Many farmers are confused. How do you make a choice in terms of planting decisions and crop selection for the coming year? Personalities in media are convinced soybeans are a great answer to years of low prices. Agronomists will argue that producers need to stick to the rotation. As an economist, all I can offer is a look at the numbers.
I won’t attempt to bore you with all of the background as this article does not intend to dive deep into budgeting. I believe simplicity is key when it comes to record keeping and budgeting because if something is simple, you are more likely to do it.
Summer crop producers have several crop options to plant in Oklahoma. I’ll focus on corn, sorghum, sesame, cotton and soybeans. Comparative analysis requires that one be fair in the assessment in order to get useful data. I have tried to be as neutral as possible when calculating fertilizer and land costs. As input costs like fertilizer increase, legumes will benefit from their relatively “free” nitrogen and so on.
Corn always will have more struggles in dryland areas. Oklahoma will never see huge yields unless we are under a pivot. Considering dryland production, if prices come in a t $4.25/bu. a 73-bushel yield is required to breakeven. At a 100-bushel yield a price of $3.12/bu. is needed. This is certainly obtainable if the current ag outlooks hold.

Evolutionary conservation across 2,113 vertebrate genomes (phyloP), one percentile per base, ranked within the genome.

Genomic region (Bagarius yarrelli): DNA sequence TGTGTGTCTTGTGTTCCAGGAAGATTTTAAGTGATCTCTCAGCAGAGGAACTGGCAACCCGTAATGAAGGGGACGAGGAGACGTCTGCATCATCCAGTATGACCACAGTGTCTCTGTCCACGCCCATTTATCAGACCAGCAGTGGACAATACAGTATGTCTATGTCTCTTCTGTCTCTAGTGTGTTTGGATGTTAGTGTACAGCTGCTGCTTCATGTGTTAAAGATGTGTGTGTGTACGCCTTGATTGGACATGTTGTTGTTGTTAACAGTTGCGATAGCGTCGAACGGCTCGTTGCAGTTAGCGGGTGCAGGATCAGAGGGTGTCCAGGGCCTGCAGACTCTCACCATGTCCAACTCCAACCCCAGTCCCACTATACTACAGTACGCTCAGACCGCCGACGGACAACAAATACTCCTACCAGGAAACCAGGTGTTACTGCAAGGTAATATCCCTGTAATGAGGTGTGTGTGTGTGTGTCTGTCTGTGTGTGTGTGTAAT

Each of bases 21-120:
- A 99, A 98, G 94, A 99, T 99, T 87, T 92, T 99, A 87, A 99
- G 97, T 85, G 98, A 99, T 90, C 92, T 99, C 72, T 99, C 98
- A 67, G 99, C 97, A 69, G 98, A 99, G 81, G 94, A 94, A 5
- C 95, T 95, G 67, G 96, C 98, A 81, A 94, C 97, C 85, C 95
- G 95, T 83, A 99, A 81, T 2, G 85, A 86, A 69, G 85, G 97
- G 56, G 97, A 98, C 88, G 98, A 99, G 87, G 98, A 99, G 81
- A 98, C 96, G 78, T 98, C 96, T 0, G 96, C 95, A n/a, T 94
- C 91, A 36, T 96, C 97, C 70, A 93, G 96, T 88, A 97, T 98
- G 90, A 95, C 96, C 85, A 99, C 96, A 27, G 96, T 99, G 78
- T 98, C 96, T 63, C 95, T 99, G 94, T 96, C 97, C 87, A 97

Sorghum has really stepped up to the plate for 2021. Assuming a $5.60 harvest price results in a breakeven budget at a yield of 46 bu./acre. If you can raise 70-bushel sorghum, the breakeven price falls to $3.68/bu. This budget is friendly to a majority of producers who regularly utilize sorghum in their rotations.
For those looking for a different oilseed crop that can tolerate dry and heat, you may consider sesame. Sesame prices have increased following other commodities ranging in contract price from $0.40-$0.46/pound. A $0.40 price requires a 478-pound yield to breakeven. If you can raise 700-pound sesame then the breakeven price falls to $0.27/pound. This is increasingly advantageous, especially for producers who cannot grow soybeans.
Cotton has expanded its range in recent years. Analyzing soley dryland cotton, a price of $0.85/pound requires 411 pounds/acre to breakeven and a 504-pound yield requires $0.69/pound to cover costs. The general strength in oilseed markets, including cotton, has taken the pressure off of budgets.
I anticipate that soybeans in Oklahoma will break even at 24 bushels per acre if a harvest price of $10.82 can be achieved. The other side of the revenue equation can suggest that if a producer raises 25-bushel soybeans, a price of $10.23/bushel is sufficient to break-even. The most exciting part of this observation is that both of those numbers seem very obtainable this year.
What can a farmer glean from my observations? I do not see a clear winner. The best advice I can give is to plant a crop that fits the rotation and that you are comfortable with. Manage price risk in the best way you can and focus on the things you can control. Perfect rains and sunshine cannot completely mask poor management decisions. We are paid on our skill as good managers.
Milacek is Oklahoma Cooperative Extension Service northwest area ag economics specialist.